The need to develop new tools that allow reservoir engineers to optimize reservoir performance is becoming more demanding by the day. One of the most challenging and influential problems facing reservoir engineers is well placement optimization.
The North Kuwait field (NKF) consists of six fields containing four naturally fractured carbonate formations. The reservoirs are composed of relatively tight limestone and dolomite embedded with anhydrate and shale. The fields are divided into isolated compartments based on fault zones and supported by a combination of different fluid compositions, initial pressures, and estimated free-water levels. Due to natural complexity, tightness, and high drilling costs of wells in the NKF, it is very important to identify the sweet spots and the optimum well locations.
This paper presents two intelligent methods that use dynamic numerical simulation model results and static reservoir properties to identify zones with a high-production potential: reservoir opportunity index (ROI) and simulation opportunity index (SOI). The Petrel* E&P software platform was chosen as the integrated platform to implement the workflow. The fit-for-purpose time dependent 2D maps generated by the Petrel platform facilitated the decision-making process used for locating new wells in the dominant flow system and provided immense support for field-development plans.
The difference between the two methods is insignificant because of reservoir tightness, limited interference, and natural uncertainty on compartmentalization. At this stage, pressure is not a key parameter. As a result, unlike brown fields, less weight was given to simulated pressure, and SOI was used to select the well locations.
The results of this study show that implementing these workflows and obtaining the resulting maps significantly improve the selection process to identify the most productive areas and layers in a field. Also, the optimum numbers of wells using this method obtained in less time and with fewer resources are compared with results using traditional industry approaches.
Long horizontal open holes and naturally fractured reservoirs have always presented a challenge to the industry for successful matrix treatment operations. This is particularly true in western Canada where the reservoirs are competent carbonate formations completed open hole over a length of 2,000 m with a bottomhole static temperature of 110°C. These naturally fractured formations exhibit substantial and unpredictable permeability variations over the length of the interval. During treatment, all or part of the acid may thief to a high-permeability interval leaving the rest of the wellbore poorly stimulated. The industry has developed a range of products and techniques to divert the stimulation treatments from these thief zones in an attempt to improve wellbore coverage and reservoir drainage. However, the placement of these diverting techniques and the evaluation in situ and in real time of their effectiveness were yet to be accomplished.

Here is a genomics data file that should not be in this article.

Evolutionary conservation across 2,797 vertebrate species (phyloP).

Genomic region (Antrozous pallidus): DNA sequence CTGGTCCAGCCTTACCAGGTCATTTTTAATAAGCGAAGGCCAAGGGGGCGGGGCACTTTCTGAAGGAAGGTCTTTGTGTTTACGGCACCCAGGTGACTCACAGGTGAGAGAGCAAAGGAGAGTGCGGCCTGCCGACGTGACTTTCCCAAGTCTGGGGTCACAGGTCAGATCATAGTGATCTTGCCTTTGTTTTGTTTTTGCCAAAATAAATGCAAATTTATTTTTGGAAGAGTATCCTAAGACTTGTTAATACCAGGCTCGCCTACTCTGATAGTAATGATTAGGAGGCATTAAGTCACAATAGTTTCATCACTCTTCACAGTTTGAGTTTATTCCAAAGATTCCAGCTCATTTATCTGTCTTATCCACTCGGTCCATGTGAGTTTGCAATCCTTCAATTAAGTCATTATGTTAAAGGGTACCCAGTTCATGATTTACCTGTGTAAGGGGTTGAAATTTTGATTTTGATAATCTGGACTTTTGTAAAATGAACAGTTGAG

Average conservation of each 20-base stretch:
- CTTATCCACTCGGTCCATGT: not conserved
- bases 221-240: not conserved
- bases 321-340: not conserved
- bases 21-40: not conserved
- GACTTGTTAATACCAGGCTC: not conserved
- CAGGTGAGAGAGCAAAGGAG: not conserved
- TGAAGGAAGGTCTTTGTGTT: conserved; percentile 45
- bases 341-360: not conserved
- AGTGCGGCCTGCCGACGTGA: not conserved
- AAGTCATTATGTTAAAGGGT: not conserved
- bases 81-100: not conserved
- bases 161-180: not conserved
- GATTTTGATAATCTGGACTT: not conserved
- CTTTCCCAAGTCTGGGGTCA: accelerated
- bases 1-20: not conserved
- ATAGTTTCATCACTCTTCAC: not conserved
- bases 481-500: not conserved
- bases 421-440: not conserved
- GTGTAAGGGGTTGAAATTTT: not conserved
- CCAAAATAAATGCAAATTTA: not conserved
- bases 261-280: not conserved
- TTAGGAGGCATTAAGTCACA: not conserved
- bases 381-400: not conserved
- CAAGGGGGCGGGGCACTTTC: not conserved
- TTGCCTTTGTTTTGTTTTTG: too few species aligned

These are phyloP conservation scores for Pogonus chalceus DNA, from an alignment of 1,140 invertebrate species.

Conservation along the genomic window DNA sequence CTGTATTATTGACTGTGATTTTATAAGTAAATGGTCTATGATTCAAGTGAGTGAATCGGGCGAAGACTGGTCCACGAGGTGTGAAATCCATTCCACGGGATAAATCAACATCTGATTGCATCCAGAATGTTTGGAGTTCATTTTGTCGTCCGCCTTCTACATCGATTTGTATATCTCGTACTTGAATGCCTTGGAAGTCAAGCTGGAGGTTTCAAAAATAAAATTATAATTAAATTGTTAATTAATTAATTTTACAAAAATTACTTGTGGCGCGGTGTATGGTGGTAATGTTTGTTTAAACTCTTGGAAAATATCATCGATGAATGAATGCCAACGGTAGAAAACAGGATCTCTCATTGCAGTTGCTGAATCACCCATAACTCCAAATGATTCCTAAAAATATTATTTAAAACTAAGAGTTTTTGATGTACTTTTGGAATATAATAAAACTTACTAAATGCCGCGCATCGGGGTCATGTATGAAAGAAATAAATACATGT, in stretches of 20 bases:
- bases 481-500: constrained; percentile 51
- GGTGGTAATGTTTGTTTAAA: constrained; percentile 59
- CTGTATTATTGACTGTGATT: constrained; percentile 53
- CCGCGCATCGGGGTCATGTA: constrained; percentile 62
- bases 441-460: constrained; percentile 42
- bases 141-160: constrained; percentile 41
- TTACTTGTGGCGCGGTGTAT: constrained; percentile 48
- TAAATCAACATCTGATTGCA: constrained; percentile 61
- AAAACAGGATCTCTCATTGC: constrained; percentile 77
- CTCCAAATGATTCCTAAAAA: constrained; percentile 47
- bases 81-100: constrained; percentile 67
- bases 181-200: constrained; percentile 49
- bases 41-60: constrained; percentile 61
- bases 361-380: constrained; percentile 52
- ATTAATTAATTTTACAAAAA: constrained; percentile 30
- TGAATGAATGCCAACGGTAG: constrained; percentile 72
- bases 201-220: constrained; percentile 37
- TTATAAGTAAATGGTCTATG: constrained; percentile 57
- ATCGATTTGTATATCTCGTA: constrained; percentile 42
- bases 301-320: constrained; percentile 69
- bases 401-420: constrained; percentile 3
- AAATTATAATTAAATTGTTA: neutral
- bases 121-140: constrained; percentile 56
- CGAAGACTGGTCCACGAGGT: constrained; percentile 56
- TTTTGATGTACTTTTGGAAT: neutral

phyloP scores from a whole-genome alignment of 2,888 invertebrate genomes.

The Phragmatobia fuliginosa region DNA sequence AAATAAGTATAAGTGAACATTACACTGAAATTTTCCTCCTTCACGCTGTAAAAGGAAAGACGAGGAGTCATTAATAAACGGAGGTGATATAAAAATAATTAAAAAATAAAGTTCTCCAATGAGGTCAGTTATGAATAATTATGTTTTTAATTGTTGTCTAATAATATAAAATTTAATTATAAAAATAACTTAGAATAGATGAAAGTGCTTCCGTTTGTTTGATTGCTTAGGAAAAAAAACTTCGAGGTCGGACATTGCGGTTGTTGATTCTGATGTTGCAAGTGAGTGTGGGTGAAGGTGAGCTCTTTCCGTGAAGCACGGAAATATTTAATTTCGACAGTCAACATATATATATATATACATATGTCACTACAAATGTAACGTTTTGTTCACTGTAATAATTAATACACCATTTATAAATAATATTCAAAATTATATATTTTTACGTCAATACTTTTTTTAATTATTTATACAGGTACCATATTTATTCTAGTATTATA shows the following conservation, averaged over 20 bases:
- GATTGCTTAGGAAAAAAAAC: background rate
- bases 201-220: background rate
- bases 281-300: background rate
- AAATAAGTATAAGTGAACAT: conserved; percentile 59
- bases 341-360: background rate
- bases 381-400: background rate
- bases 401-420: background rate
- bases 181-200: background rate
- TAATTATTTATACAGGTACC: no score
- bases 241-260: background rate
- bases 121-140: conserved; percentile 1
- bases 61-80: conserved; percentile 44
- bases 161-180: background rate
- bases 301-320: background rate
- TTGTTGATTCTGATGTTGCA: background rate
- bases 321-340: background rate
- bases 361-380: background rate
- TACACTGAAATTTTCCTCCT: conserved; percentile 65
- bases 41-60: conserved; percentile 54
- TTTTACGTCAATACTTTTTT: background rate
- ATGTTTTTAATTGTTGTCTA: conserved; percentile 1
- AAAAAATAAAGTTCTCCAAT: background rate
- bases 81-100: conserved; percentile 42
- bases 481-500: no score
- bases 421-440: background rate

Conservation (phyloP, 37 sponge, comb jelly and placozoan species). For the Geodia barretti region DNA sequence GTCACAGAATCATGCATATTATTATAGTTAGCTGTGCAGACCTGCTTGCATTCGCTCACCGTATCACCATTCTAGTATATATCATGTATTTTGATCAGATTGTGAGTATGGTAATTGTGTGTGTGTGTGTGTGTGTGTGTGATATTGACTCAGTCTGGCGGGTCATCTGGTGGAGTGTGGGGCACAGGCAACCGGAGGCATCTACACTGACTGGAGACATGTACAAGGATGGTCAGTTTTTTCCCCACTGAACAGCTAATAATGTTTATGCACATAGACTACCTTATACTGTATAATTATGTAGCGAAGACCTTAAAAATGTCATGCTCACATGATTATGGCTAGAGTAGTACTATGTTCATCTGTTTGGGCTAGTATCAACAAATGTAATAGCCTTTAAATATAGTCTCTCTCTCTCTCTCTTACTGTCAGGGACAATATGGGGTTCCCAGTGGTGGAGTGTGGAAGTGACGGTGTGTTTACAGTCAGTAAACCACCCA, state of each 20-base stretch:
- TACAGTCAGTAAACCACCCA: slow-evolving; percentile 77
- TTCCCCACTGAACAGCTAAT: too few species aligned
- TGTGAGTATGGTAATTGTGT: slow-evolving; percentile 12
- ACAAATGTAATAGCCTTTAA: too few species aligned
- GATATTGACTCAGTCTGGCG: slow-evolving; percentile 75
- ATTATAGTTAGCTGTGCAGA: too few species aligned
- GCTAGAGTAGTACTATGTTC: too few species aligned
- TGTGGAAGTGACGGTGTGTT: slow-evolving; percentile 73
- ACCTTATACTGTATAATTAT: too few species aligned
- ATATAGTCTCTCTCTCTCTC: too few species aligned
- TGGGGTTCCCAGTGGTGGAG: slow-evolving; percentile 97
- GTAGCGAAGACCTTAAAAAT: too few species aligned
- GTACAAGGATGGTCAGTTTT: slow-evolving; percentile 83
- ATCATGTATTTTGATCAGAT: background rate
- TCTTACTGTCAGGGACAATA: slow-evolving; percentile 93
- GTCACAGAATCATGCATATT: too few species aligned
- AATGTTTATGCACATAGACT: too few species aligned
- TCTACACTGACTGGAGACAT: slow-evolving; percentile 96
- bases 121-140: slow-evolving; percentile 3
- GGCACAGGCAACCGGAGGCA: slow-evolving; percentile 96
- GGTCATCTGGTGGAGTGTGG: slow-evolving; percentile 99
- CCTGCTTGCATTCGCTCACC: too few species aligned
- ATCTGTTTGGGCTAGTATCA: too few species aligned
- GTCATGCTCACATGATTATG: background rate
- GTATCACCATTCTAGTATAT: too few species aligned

An innovative technique, developed in Western Canada, combines state of the art viscoelastic acid diversion with fiber optic technology for accurate downhole fluid placement and optimum diversion effectiveness. This is a unique system consisting of live downhole temperature and pressure measurements transmitted to surface through fiber optic telemetry installed in the coiled tubing (CT). Real-time analysis of distributed temperature survey (DTS) and single-point downhole measurement of temperature and pressure, along with petrophysical data, provide an in-situ visualization of the dominant thief zones. The analysis of this information allows for on-the-fly adjustment to the diversion placement schedule matching current downhole conditions.
This technique provides a unique way to ensure the entire pay zone is fully and homogeneously stimulated, optimizing the reservoir contact and delivering the full well potential. The technique was systematically applied to all newly drilled wells in the Suncor Panther field in the western Canadian Rocky Mountain foothills. The comparison of gas production over the entire field for 16 new wells illustrates that results have substantially improved since the introduction of this innovative technique.